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Dorothy's Travels   By: (1843-1910)

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First Page:

Dorothy's Travels

BY

EVELYN RAYMOND

Illustrations by S. Schneider

A. L. CHATTERTON COMPANY

NEW YORK, N. Y.

COPYRIGHT 1908

BY

CHATTERTON PECK CO.

[Illustration: "ALLOW ME! AND HELPED MOLLY UP." Dorothy's Travels. ]

CONTENTS

CHAPTER PAGE

I. SAILING DOWN THE HUDSON 9

II. A RACE AND ITS ENDING 24

III. ADRIFT IN THE GREAT CITY 40

IV. ON BOARD THE "PRINCE" 57

V. MOONLIGHT AND MIST ON THE SEA 73

VI. SAFE ON SHORE 89

VII. FINNAN HADDIE IN A GARDEN 106

VIII. DOROTHY AND THE BASHFUL BUGLER 124

IX. AN OX OMOBILE AND A SAILBOAT 142

X. WHAT BEFELL A "DIGBY CHICKEN" 158

XI. IN EVANGELINE LAND 171

XII. SIGHT SEEING UNDER DIFFICULTIES 187

XIII. A MESSAGE FOR THE CAMP 202

XIV. HOW MOLLY CAME TO CAMP 217

XV. MRS. CALVERT PLANS AN INFAIR 234

XVI. WHEN JOURNEYS END IN WELCOME 249

DOROTHY'S TRAVELS

CHAPTER I

SAILING DOWN THE HUDSON

"All aboard what's goin'! All ashore what ain't!"

The stentorian shout of the colored steward, so close to Dorothy's ear, made her jump aside with a little scream. Then as she saw that the boat hands were about to draw the gang plank back to the steamer's deck, she gave another little cry and fairly pushed Alfaretta toward it.

"Never mind hugging me now, girlie, you must go or you'll be left!"

But the lassie from the mountain only smiled and answered:

"I don't mind if I am. Look a here!" and with that she pulled a shabby purse from the front of her blouse and triumphantly displayed its contents.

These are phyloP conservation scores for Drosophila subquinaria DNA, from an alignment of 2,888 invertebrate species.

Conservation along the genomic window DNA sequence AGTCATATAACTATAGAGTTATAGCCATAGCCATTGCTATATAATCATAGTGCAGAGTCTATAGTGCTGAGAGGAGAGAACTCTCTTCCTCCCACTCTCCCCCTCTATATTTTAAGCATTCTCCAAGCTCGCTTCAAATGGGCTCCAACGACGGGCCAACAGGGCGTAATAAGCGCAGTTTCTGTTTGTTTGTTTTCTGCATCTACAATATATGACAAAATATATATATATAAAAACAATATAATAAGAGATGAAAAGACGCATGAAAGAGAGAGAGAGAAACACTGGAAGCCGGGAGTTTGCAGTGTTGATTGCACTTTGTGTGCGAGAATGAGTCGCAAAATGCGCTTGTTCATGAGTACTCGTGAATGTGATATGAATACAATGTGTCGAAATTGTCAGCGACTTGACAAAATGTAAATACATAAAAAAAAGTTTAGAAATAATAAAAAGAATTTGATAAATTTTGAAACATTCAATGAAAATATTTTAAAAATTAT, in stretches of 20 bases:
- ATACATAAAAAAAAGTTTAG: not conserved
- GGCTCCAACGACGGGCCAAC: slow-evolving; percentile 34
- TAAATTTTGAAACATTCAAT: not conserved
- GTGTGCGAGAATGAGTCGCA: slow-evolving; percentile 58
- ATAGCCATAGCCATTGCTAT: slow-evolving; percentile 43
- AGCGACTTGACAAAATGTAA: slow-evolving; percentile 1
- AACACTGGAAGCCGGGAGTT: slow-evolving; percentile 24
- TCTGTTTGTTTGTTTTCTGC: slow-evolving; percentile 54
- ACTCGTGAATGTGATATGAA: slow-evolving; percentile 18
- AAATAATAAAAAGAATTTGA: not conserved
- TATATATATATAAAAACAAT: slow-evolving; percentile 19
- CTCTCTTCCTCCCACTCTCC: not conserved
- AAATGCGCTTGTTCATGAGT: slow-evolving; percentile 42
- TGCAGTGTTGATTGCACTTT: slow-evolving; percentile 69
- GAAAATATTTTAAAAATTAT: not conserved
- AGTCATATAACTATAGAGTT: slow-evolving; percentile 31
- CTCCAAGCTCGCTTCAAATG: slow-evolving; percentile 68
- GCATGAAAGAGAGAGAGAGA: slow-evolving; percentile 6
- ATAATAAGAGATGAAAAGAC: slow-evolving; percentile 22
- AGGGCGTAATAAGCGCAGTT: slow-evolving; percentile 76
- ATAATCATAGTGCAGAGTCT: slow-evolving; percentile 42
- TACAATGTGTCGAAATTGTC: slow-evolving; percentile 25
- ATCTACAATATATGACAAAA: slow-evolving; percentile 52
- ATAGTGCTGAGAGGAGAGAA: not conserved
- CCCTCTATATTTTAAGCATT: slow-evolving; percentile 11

"Oh! Alfy! How'll you ever get back?"

"Easy as preachin'. I "

But Dorothy had no further time to waste in argument. Here were Jim Barlow and Monty Stark shaking either hand and bidding a hasty good by, while Molly Breckenridge was fairly dancing up and down in her anxiety lest the lads should also be left on board, as Alfaretta was likely to be.

But they were not. Another second they had bounded down the stairs from the saloon to the lower deck, a workman had obligingly caught Monty by his coat collar and laughingly flung him over the plank to the dock beyond, while Jim's long legs strode after and made their last leap across a little chasm of water.

"Good by, good by, good by!"

Handkerchiefs waved, kisses were tossed across the widening water, the bell rang, the whistle tooted, and Dorothy's travels had begun. Then as the group of schoolmates watching this departure from the shore grew more indistinct she turned upon her old mountain friend with the astonished question:

"But Alfaretta! Whatever made you do this? What will become of you, alone in that great city of New York?"

"I didn't say anything about Ne' York, did I? Should think you'd be glad to have me go along with you a little bit o' way. Course, I shall get off the boat when it stops to Cornwall landing. And I thought I thought Seems if I couldn't have you go so far away, Dolly. It's terrible lonesome up mounting now a days. And I I don't see why some folks has everything and some hasn't nothin'!"

There was more grief than grammar in this speech and a few tears sprang to the girl's eyes. But Alfy boasted that she was not a "crier" and as she heard the stewardess announcing: "Tickets, ladies and gentlemen," she dashed the moisture away and stared at the woman.

After her usual custom, "Fanny" was collecting money from the various passengers and would obligingly procure their tickets for those not already provided. As she made her way through the throng, which on that summer morning crowded the upper deck of the pretty "Mary Powell," the three young friends watched her with surprised interest... Continue reading book >>




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